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August 11, 2009
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Scientific Langley by muffin-wrangler Scientific Langley by muffin-wrangler
Scientifically accurate stipple and patterning diagram of my young Eastern Bearded Dragon, Langley.

Done in .1 fineliner.

By "scientifically accurate", I mean every single proportion measured to perfection, every single scale reproduced faithfully. It must be thus, for verily I am doing Special Topics at Uni, and ye, have invented myself a scientific illustration course.

I've learned a lot with this, hopefully I'll get quicker as time goes on (this took a fourtnight of nightly work). There are some issues with the patterning on the top of the profile version's head, but... my eyes and hand ache too much to do it all again...
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:iconkiltpower:
kiltpower Featured By Owner Feb 6, 2012  Student Traditional Artist
wow! this is excellent!
What was your method for getting this accurate?? I'd love to know. Scientific Illustration is my dream job, but this drawing made me cry a little bit on the inside. I love your linework! Its reminiscent of some of the master printmakers...
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:iconmuffin-wrangler:
muffin-wrangler Featured By Owner Feb 7, 2012
Aww, thanks!

Umm... Accuracy wise... I like to work from a photograph and life at the same time. I use the photo to get the overall shapes/distances right, printing it off and measuring the distances between points with a ruler, then copying those distances onto the paper I'm drawing on (either directly, or estimating if I want to draw a slightly different angle). I also use the photo to count important details (i.e. how many scales run around from the ear to the nostril). So, I have a sketch with the shapes (i.e. here, the shape of the head, the eye and ear in the right spot, and a grid showing where each scale is). Then, I look at the live (or pickled :P) specimin to get the texture and smaller details right (i.e. the shape of each individual scale, the look of the tympanic membrane on the ear). That kind of stuff tends to get distorted, or lost, or blurred, in photos. Finally, I set it aside for a day or so, then come back and make sure it holds together artistically; sometimes making some lines slightly heavier or adding a subtle lightsource can make something look more finished, though you need to be careful that any artistic flourish isn't obscuring or altering the scientific point of the picture. I've no idea if this is a good way to do it, but it is how I always end up working. I hope the breakdown helps you on your way to being an awesome illustrator!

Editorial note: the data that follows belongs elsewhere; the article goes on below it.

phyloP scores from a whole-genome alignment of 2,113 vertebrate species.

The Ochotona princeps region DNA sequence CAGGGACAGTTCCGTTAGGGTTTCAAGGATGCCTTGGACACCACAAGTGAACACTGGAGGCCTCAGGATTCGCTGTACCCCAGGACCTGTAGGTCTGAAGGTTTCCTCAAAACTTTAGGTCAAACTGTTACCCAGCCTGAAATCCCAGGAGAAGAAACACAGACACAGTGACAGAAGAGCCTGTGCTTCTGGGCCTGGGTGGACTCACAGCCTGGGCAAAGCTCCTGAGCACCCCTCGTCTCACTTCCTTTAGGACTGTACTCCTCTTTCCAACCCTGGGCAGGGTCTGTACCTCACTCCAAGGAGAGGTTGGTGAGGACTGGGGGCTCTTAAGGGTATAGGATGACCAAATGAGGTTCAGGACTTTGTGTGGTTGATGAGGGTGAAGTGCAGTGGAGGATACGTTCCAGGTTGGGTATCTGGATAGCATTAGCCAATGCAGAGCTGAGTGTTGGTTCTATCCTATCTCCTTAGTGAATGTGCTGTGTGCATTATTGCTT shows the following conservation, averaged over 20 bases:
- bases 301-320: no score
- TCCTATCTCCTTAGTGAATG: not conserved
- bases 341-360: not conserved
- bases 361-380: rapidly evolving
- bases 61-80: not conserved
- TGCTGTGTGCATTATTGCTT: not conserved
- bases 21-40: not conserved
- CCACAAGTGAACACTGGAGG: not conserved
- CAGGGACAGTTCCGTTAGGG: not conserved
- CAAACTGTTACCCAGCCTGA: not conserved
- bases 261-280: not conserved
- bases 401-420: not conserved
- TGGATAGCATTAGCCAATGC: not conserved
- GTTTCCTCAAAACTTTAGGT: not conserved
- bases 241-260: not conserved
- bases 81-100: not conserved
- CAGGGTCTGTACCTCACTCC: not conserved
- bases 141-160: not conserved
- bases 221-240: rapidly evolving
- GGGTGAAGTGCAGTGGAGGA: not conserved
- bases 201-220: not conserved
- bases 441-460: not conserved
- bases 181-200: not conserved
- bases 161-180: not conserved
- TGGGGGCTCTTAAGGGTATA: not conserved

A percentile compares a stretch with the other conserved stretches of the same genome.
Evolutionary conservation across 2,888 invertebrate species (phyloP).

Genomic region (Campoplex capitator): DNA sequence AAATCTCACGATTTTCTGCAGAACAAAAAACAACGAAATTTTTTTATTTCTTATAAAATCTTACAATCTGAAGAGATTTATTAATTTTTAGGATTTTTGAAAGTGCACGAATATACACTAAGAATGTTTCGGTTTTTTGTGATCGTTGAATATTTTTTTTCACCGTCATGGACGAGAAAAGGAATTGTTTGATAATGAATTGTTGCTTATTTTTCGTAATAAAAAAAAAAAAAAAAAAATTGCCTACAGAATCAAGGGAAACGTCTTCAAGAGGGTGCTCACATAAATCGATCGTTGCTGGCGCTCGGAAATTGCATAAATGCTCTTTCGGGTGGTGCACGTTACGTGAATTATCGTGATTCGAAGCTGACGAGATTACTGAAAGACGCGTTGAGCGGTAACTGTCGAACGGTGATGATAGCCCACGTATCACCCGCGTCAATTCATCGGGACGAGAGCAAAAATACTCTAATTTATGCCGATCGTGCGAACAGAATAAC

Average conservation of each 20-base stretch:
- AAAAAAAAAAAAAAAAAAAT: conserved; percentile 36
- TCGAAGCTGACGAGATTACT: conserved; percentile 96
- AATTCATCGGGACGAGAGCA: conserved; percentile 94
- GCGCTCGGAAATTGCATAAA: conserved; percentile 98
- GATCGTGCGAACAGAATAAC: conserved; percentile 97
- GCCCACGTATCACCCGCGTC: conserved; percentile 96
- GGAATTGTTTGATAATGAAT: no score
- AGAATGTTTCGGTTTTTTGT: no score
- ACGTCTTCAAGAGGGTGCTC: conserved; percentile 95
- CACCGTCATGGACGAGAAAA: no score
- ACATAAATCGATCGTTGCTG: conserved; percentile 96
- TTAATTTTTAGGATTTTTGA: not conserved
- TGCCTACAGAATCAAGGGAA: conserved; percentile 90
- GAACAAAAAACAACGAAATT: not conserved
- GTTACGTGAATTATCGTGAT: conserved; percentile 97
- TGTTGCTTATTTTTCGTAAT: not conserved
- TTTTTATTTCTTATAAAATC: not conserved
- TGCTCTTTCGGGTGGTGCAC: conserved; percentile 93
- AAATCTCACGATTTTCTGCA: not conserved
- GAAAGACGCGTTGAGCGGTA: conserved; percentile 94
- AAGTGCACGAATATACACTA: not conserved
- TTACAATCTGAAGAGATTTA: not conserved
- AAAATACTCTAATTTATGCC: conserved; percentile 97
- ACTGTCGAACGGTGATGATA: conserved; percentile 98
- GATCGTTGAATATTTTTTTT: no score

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:iconkiltpower:
kiltpower Featured By Owner Feb 8, 2012  Student Traditional Artist
Thanks for breaking it down for me! Unfortunately, I don't have many resources, and I'm largely self-teaching myself, so its great whenever I find someone with experience willing to share! btw, I actually used this drawing for an analysis in my drawing class and my teacher was just like wtf... thats a lot of damn patience. He was equally awed.
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:iconnyxmagic:
NyxMagic Featured By Owner Sep 2, 2011
I wish I could do that! you are my inspiration :p
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:iconwrong-move:
wrong-move Featured By Owner Aug 14, 2009
Holy poop-balls, that is EPIC. Wish I had your patience!! Incredible, as always. Makes me want one (again!!)!!!

:)

*favezzz*
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:iconskadieverwinter:
skadieverwinter Featured By Owner Aug 14, 2009
Erin you're insanely awesome.
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:iconmuffin-wrangler:
muffin-wrangler Featured By Owner Aug 14, 2009
Langley is the awesome one :D
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:iconfission-chips:
Fission-Chips Featured By Owner Aug 14, 2009  Student General Artist
Wow!
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:iconteknikal-vision:
teknikal-vision Featured By Owner Aug 14, 2009
you are the queen of patience!
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:iconmuffin-wrangler:
muffin-wrangler Featured By Owner Aug 16, 2009
I demand a crown! :P
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